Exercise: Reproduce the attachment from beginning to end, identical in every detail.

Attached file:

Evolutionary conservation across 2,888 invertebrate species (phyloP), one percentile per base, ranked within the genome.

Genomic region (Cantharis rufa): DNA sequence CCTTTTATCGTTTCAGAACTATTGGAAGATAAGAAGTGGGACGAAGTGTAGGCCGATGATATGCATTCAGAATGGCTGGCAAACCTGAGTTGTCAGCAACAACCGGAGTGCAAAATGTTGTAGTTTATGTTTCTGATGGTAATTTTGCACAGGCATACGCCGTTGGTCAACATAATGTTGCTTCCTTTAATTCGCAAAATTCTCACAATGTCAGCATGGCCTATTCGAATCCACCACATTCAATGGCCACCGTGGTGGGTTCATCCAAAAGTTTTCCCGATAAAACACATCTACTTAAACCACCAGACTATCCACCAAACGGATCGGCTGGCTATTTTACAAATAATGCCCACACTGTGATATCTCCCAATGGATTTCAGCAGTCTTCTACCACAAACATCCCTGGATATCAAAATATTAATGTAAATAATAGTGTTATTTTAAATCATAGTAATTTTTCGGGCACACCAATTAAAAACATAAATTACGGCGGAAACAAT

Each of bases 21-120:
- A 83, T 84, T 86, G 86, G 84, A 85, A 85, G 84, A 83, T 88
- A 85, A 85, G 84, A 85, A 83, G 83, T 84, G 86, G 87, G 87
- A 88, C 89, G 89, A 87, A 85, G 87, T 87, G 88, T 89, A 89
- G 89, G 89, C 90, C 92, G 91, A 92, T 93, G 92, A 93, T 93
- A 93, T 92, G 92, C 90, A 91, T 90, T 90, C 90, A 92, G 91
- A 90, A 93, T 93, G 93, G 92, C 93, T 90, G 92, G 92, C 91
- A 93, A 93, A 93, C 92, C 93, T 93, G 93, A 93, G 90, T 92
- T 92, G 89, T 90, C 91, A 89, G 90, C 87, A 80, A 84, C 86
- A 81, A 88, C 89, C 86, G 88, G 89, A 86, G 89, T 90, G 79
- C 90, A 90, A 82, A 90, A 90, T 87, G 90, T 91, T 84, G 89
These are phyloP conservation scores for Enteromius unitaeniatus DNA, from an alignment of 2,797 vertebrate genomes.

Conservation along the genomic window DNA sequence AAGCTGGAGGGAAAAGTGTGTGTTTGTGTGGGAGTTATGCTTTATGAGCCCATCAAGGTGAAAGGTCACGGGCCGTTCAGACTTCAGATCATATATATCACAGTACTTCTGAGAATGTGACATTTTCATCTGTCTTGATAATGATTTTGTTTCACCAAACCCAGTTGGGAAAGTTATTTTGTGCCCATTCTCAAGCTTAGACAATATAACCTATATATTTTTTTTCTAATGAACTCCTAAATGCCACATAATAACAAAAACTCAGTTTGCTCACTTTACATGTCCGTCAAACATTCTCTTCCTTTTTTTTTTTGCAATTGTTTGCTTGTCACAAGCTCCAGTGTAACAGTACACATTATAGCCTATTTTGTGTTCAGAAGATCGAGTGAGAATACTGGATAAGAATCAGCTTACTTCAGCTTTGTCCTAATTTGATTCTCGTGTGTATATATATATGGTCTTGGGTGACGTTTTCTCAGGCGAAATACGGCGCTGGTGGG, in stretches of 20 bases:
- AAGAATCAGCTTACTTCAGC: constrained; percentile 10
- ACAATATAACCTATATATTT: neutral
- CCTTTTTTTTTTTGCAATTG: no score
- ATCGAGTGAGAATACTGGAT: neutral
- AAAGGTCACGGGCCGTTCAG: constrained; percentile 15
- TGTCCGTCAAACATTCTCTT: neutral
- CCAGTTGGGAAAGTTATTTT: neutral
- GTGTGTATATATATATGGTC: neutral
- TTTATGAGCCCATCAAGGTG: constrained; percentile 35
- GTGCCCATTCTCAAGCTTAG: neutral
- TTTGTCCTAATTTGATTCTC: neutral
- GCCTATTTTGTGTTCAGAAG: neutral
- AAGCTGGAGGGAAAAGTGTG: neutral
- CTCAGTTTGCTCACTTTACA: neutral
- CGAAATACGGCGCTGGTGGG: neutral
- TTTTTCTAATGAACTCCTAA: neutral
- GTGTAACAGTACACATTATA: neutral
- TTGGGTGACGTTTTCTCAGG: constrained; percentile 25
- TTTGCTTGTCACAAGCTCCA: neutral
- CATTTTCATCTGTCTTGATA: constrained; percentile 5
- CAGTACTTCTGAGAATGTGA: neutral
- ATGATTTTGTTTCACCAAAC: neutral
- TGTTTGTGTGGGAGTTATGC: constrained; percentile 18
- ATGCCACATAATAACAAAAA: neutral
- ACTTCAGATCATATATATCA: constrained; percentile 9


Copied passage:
Evolutionary conservation across 2,888 invertebrate species (phyloP), one percentile per base, ranked within the genome.

Genomic region (Cantharis rufa): DNA sequence CCTTTTATCGTTTCAGAACTATTGGAAGATAAGAAGTGGGACGAAGTGTAGGCCGATGATATGCATTCAGAATGGCTGGCAAACCTGAGTTGTCAGCAACAACCGGAGTGCAAAATGTTGTAGTTTATGTTTCTGATGGTAATTTTGCACAGGCATACGCCGTTGGTCAACATAATGTTGCTTCCTTTAATTCGCAAAATTCTCACAATGTCAGCATGGCCTATTCGAATCCACCACATTCAATGGCCACCGTGGTGGGTTCATCCAAAAGTTTTCCCGATAAAACACATCTACTTAAACCACCAGACTATCCACCAAACGGATCGGCTGGCTATTTTACAAATAATGCCCACACTGTGATATCTCCCAATGGATTTCAGCAGTCTTCTACCACAAACATCCCTGGATATCAAAATATTAATGTAAATAATAGTGTTATTTTAAATCATAGTAATTTTTCGGGCACACCAATTAAAAACATAAATTACGGCGGAAACAAT

Each of bases 21-120:
- A 83, T 84, T 86, G 86, G 84, A 85, A 85, G 84, A 83, T 88
- A 85, A 85, G 84, A 85, A 83, G 83, T 84, G 86, G 87, G 87
- A 88, C 89, G 89, A 87, A 85, G 87, T 87, G 88, T 89, A 89
- G 89, G 89, C 90, C 92, G 91, A 92, T 93, G 92, A 93, T 93
- A 93, T 92, G 92, C 90, A 91, T 90, T 90, C 90, A 92, G 91
- A 90, A 93, T 93, G 93, G 92, C 93, T 90, G 92, G 92, C 91
- A 93, A 93, A 93, C 92, C 93, T 93, G 93, A 93, G 90, T 92
- T 92, G 89, T 90, C 91, A 89, G 90, C 87, A 80, A 84, C 86
- A 81, A 88, C 89, C 86, G 88, G 89, A 86, G 89, T 90, G 79
- C 90, A 90, A 82, A 90, A 90, T 87, G 90, T 91, T 84, G 89
These are phyloP conservation scores for Enteromius unitaeniatus DNA, from an alignment of 2,797 vertebrate genomes.

Conservation along the genomic window DNA sequence AAGCTGGAGGGAAAAGTGTGTGTTTGTGTGGGAGTTATGCTTTATGAGCCCATCAAGGTGAAAGGTCACGGGCCGTTCAGACTTCAGATCATATATATCACAGTACTTCTGAGAATGTGACATTTTCATCTGTCTTGATAATGATTTTGTTTCACCAAACCCAGTTGGGAAAGTTATTTTGTGCCCATTCTCAAGCTTAGACAATATAACCTATATATTTTTTTTCTAATGAACTCCTAAATGCCACATAATAACAAAAACTCAGTTTGCTCACTTTACATGTCCGTCAAACATTCTCTTCCTTTTTTTTTTTGCAATTGTTTGCTTGTCACAAGCTCCAGTGTAACAGTACACATTATAGCCTATTTTGTGTTCAGAAGATCGAGTGAGAATACTGGATAAGAATCAGCTTACTTCAGCTTTGTCCTAATTTGATTCTCGTGTGTATATATATATGGTCTTGGGTGACGTTTTCTCAGGCGAAATACGGCGCTGGTGGG, in stretches of 20 bases:
- AAGAATCAGCTTACTTCAGC: constrained; percentile 10
- ACAATATAACCTATATATTT: neutral
- CCTTTTTTTTTTTGCAATTG: no score
- ATCGAGTGAGAATACTGGAT: neutral
- AAAGGTCACGGGCCGTTCAG: constrained; percentile 15
- TGTCCGTCAAACATTCTCTT: neutral
- CCAGTTGGGAAAGTTATTTT: neutral
- GTGTGTATATATATATGGTC: neutral
- TTTATGAGCCCATCAAGGTG: constrained; percentile 35
- GTGCCCATTCTCAAGCTTAG: neutral
- TTTGTCCTAATTTGATTCTC: neutral
- GCCTATTTTGTGTTCAGAAG: neutral
- AAGCTGGAGGGAAAAGTGTG: neutral
- CTCAGTTTGCTCACTTTACA: neutral
- CGAAATACGGCGCTGGTGGG: neutral
- TTTTTCTAATGAACTCCTAA: neutral
- GTGTAACAGTACACATTATA: neutral
- TTGGGTGACGTTTTCTCAGG: constrained; percentile 25
- TTTGCTTGTCACAAGCTCCA: neutral
- CATTTTCATCTGTCTTGATA: constrained; percentile 5
- CAGTACTTCTGAGAATGTGA: neutral
- ATGATTTTGTTTCACCAAAC: neutral
- TGTTTGTGTGGGAGTTATGC: constrained; percentile 18
- ATGCCACATAATAACAAAAA: neutral
- ACTTCAGATCATATATATCA: constrained; percentile 9